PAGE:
Paradoxrifts

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If you're going to post an open binary question to an entire internet form, which the overwhelming majority of responses will be answers that you personally don't agree with, then I'm afraid to tell you that it just comes across as outright cowardliness not to include a poll.
 

Ariyura

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My cat lives better than I do. He came malnourished and hurt from a shelter and it broke my heart. His fur was falling out and you couldn't touch his head straight on so I pamper him.

Expensive food, heated bed, run of the house. I love him to death and I am not sure what kind of life he had before I got him but I won't let him go back to it.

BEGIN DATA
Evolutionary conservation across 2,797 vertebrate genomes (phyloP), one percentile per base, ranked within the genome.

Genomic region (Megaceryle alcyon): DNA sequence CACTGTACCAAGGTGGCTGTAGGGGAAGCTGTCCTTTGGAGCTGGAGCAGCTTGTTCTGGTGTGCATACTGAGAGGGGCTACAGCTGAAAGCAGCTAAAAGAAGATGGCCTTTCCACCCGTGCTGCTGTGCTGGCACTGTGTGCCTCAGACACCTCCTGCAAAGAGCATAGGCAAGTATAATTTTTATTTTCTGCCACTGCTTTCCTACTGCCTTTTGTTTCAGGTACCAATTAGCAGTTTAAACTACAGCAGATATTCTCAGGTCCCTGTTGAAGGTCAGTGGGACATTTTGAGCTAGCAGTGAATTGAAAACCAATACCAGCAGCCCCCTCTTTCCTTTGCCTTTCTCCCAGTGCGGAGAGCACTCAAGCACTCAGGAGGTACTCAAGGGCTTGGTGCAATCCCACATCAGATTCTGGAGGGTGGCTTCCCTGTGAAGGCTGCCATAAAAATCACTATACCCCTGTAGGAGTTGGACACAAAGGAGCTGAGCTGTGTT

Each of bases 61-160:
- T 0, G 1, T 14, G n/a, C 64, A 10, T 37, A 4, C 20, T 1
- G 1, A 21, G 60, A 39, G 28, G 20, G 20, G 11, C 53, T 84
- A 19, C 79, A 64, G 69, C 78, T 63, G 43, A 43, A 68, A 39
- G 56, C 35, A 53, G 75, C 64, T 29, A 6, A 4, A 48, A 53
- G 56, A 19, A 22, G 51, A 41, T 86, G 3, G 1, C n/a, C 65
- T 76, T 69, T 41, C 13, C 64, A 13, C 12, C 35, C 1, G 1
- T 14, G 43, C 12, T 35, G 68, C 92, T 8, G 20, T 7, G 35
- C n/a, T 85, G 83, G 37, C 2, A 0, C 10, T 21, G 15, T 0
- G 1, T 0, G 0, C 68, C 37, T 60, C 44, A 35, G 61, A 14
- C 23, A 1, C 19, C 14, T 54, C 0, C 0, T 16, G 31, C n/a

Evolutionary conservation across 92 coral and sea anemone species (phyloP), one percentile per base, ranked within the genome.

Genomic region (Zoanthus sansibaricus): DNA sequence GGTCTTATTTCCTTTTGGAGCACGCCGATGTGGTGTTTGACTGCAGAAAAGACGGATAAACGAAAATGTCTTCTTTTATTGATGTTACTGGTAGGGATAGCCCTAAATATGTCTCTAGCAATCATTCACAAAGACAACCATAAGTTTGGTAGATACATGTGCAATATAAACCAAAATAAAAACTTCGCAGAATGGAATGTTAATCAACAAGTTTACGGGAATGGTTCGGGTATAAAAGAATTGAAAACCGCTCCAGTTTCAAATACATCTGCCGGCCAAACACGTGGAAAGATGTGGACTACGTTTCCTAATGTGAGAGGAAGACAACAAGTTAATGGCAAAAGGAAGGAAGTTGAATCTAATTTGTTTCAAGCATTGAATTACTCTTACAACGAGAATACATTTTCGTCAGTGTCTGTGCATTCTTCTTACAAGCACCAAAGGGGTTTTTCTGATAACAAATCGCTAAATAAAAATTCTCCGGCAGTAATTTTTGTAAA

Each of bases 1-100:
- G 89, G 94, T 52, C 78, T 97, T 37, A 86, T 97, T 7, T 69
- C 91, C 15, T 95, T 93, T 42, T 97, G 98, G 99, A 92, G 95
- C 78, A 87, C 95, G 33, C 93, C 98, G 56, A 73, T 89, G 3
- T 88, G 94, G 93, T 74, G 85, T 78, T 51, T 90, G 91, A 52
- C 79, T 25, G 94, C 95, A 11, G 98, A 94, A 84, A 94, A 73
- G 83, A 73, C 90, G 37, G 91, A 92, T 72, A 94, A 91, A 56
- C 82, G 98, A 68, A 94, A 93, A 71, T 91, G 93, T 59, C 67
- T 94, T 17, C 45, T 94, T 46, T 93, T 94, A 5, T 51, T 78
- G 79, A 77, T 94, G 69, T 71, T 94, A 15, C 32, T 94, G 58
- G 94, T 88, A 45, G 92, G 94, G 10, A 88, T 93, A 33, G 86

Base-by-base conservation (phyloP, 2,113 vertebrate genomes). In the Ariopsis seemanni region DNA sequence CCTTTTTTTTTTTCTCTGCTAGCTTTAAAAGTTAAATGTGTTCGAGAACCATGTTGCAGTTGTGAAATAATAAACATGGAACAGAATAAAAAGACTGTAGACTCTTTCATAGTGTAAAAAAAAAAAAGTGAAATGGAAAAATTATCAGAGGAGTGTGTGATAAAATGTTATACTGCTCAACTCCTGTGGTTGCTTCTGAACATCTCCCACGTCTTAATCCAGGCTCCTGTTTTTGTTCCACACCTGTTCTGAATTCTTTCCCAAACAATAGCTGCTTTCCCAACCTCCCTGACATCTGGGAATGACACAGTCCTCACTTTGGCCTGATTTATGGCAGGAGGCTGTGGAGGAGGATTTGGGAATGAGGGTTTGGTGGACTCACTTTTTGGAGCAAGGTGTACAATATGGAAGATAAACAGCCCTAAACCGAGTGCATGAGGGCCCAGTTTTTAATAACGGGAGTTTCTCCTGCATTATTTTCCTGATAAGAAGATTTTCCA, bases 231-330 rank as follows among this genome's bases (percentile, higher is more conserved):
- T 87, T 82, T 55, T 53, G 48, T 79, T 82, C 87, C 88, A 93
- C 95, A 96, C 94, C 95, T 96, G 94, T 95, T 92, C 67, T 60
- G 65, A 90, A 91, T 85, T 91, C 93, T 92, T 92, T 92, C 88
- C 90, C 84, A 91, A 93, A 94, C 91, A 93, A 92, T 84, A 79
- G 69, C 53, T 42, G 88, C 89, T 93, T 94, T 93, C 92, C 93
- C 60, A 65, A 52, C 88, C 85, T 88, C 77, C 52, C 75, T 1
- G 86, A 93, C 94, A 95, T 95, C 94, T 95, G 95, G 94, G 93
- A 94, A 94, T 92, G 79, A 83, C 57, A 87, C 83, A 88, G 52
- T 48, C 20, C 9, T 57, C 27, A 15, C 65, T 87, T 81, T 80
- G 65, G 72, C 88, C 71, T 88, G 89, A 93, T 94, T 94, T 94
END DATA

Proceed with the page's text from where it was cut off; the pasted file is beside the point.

Gitty101

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teqrevisited said:
If my cats didn't want to live here anymore they know where the doors are. As it is they keep coming back. They'd be able to survive out there, too. They've got birds, mice, rats etc all of which they are capable of catching.
Pretty much what the Ninja I'm quoting said. I have two cats, lovely animals with complete freedom. If they wanted to leave they wouldn't keep coming back.

As for the OP, you talk about animals experiencing things such as Stockholm Syndrome, advanced psychological conditions and then attribute their psychology to a lesser extent then a Human's. Not particularly good since you used a human for your main example. It's contradictions like these that are debasing your argument.
 

Potato Dragon

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JoJo said:
Secret world leader (shhh) said:
Yeah...i'm pretty sure more than a few people won't appreciate you comparing pet-owning to the slave trade...just sayin'.